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Matt Ferderer

C# - Passing a Reference vs. Value

Matt Ferderer

  • Jun 12, 2019
  • 4 Min read
  • Jun 12, 2019
  • 4 Min read
Programming Languages


In this guide, we will look at the difference between passing reference types and value types as parameters in C# methods. Without understanding this, it can be easy to change the wrong variable and spend hours trying to figure out what happened.

Reference Types

A reference type variable contains a reference to data stored in memory, also known as the heap. The heap is most often used for data that has a longer life. You can have more than one variable point to the same referenced data. Objects are an example of a reference type.

1var a = new Student();
2var b = a;

In the above example, both variables a and b will point to the same student object in memory. If we change a, we will also change b. This is because a and b are not storing the data but a reference to the location where the data is stored.

Value Types

A value type variable is immutable data which contains the data, instead of a reference to it. Value types often have short lives. They are typically stored in memory in an area known as the stack. The stack is where data that does not need to exist for long lives. Structs, Int32, DateTime, and Double are examples of value types.

Passing a Reference Type

By default, passing a reference type variable to a method passes a copy of the reference, not the actual data. If you change a value inside the reference type, this will also change the value outside the method as well, since it's pointing at the same reference location in memory. A caveat occurs when you try to assign the variable to a new object inside the method. This will make the variable no longer point at the reference object in memory. Any changes thereafter will not be reflected in the original referenced object. Here's an example:

1class ReferenceTypeExample 
3	static void Enroll(Student student)
4	{
5		student.Enrolled = true; // This changes the student variable that was passed in outside of the method.
6		student = new Student(); // This does not change the student variable outside of the method but creates a new reference. Since student now points to a new reference, the student variable outside of the method is no longer affected after this line.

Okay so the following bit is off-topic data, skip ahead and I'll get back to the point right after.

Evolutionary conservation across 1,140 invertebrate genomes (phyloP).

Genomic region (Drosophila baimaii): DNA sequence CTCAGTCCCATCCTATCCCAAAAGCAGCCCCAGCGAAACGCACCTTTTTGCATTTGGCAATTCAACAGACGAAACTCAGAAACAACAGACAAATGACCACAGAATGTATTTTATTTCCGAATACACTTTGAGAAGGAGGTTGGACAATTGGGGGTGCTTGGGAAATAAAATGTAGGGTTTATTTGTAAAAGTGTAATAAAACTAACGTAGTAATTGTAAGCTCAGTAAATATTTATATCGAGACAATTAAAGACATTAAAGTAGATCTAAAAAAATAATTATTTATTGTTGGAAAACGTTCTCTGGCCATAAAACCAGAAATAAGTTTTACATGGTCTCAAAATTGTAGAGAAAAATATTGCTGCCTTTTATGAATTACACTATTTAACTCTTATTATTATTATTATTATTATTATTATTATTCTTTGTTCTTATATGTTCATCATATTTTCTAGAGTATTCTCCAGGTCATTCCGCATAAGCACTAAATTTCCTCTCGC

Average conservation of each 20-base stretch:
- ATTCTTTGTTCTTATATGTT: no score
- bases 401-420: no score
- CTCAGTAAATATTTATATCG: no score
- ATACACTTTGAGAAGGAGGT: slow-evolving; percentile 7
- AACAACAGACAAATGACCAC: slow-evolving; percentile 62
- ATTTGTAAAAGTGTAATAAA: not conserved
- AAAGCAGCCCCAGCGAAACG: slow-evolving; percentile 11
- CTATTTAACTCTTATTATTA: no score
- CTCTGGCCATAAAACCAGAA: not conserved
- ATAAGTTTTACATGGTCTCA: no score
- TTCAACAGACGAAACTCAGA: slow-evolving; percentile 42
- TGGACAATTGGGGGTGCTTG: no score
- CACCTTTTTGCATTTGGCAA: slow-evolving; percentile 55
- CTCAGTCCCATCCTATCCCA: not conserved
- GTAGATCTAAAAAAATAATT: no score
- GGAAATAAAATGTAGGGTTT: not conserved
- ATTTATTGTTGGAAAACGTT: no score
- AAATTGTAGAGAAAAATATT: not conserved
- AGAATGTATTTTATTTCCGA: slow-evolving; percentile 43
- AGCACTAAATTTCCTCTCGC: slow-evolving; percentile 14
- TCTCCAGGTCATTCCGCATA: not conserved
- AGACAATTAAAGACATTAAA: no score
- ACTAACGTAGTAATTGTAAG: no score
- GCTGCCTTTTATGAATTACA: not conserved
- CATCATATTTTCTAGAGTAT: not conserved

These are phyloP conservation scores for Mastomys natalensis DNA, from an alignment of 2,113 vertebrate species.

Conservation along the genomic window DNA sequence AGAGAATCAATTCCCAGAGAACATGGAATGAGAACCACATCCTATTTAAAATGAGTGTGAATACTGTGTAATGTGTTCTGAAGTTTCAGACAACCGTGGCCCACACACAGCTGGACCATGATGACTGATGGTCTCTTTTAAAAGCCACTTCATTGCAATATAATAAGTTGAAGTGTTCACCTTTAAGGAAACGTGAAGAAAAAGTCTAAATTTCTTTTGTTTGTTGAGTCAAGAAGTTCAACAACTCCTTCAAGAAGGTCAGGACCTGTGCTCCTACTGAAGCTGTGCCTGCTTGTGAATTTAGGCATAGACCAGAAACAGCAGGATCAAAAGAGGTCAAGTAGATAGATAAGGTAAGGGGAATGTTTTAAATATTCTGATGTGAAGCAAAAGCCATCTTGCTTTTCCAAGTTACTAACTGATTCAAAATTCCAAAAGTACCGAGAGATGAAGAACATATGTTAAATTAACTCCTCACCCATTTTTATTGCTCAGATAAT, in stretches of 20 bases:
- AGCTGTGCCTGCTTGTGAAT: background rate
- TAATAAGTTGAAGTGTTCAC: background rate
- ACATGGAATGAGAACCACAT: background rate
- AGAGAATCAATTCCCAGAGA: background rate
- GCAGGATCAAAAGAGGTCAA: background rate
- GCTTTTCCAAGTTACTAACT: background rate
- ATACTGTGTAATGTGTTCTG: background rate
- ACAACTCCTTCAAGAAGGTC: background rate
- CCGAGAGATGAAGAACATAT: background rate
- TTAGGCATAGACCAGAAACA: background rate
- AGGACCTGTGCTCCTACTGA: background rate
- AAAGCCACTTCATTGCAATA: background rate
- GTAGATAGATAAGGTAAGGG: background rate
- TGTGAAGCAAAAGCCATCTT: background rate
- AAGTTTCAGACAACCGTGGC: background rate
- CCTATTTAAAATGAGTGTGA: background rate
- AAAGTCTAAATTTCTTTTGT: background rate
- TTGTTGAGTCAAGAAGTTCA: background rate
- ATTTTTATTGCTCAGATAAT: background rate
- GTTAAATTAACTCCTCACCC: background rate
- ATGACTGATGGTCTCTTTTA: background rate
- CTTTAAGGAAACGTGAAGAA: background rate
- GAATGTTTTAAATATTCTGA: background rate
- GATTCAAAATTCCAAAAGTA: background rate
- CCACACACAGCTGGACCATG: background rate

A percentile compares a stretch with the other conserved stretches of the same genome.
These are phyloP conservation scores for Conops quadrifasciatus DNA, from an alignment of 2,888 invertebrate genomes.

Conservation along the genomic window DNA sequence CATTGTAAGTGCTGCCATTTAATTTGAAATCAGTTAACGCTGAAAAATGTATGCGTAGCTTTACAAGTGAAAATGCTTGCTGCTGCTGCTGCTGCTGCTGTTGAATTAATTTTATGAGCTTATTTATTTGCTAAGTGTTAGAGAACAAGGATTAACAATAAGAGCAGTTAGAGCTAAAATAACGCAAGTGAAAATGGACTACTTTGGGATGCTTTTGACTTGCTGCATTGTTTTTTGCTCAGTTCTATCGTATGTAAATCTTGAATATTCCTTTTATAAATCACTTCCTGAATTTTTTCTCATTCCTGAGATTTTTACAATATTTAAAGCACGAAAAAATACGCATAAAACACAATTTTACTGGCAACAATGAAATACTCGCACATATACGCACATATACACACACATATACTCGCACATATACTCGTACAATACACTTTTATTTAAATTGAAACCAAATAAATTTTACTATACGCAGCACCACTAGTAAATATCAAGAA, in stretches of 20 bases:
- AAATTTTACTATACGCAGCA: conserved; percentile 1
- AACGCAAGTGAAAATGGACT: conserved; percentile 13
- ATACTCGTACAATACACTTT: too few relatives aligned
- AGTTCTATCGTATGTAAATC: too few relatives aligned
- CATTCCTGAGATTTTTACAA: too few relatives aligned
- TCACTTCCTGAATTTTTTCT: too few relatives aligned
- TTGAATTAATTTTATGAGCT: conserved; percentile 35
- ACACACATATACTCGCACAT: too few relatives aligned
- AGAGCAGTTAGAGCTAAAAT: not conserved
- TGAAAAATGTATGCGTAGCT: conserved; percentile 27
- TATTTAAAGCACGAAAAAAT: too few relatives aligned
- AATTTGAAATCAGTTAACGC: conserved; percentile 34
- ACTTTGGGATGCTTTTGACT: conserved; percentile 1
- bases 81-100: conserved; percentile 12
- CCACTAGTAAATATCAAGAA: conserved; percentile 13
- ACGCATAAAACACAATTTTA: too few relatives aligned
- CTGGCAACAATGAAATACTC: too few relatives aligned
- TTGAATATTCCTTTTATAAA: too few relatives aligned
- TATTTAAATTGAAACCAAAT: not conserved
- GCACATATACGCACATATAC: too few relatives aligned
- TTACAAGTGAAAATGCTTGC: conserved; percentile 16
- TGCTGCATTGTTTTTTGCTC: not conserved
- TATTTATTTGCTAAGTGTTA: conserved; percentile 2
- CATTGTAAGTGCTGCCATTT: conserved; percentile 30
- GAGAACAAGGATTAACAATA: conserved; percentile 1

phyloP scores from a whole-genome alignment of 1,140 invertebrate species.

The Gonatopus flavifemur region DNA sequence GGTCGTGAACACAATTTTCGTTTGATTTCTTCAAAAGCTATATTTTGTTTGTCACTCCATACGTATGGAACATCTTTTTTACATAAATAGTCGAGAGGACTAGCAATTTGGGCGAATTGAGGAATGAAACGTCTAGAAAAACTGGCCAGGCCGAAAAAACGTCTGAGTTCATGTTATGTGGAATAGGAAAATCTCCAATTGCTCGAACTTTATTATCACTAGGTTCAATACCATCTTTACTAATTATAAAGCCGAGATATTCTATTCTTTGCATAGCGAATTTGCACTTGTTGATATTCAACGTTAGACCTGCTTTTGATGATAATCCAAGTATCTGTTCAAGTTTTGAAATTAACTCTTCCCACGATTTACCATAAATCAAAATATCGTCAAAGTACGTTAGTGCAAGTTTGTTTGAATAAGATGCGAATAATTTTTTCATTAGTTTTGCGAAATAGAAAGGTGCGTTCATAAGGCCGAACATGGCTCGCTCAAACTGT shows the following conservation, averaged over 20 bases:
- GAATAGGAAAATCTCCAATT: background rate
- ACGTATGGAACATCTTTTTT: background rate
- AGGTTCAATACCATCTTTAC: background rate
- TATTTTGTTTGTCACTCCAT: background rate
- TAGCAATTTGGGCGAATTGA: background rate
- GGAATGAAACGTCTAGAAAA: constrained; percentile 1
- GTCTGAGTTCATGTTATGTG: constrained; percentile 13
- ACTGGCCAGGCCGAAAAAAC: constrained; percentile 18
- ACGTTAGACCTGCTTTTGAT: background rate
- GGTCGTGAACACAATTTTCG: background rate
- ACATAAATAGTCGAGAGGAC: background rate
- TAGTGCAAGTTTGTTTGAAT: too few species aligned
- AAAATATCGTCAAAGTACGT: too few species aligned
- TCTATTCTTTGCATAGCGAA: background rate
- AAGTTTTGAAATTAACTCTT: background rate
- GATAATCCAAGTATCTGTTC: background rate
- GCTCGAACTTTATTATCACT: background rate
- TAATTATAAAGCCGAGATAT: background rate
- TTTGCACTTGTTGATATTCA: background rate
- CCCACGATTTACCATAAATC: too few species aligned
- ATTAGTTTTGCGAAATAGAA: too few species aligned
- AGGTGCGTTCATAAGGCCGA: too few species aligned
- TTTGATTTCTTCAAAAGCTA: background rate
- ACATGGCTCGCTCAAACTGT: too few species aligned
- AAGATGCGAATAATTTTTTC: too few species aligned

7		student.Enrolled = false; // This changes the local student inside the method.
8	}
10	static void Main()
11	{
12		var student = new Student
13		{
14			Name = "Susan",
15			Enrolled = false
16		};
18		Enroll(student);
20		// student.Name is still Susan
21		// student.Enrolled is now true
22	}
25public class Student {
26	public string Name {get;set;}
27	public bool Enrolled {get;set;}

Passing a Value Type

When a value type is passed into a method, the value is considered local to the method. Anything done inside the method will not change the original variable.

1class ReferenceTypeExample 
3	static void Enroll(bool enrollmentStatus)
4	{
5		// This will not change any value outside the method.
6		enrollmentStatus = true;
7	}
9	static void Main()
10	{
11		var student = new Student
12		{
13			Name = "Susan",
14			Enrolled = false
15		};
17		Enroll(student.Enrolled);
18		// student.Enrolled still equals false.
19	}
22public class Student {
23	public string Name {get;set;}
24	public bool Enrolled {get;set;}


Knowing these simple techniques can prevent you from making mistakes that change the value of your data.

To learn more about passing reference types, value types, and other types in C# check out Accelerated C# Fundamentals by Scott Allen. Don't forget to try out the C# Path and see where your skills are at and where you can improve!

About the Author

Matt Ferderer is a software developer who tweets, posts and blogs about web development.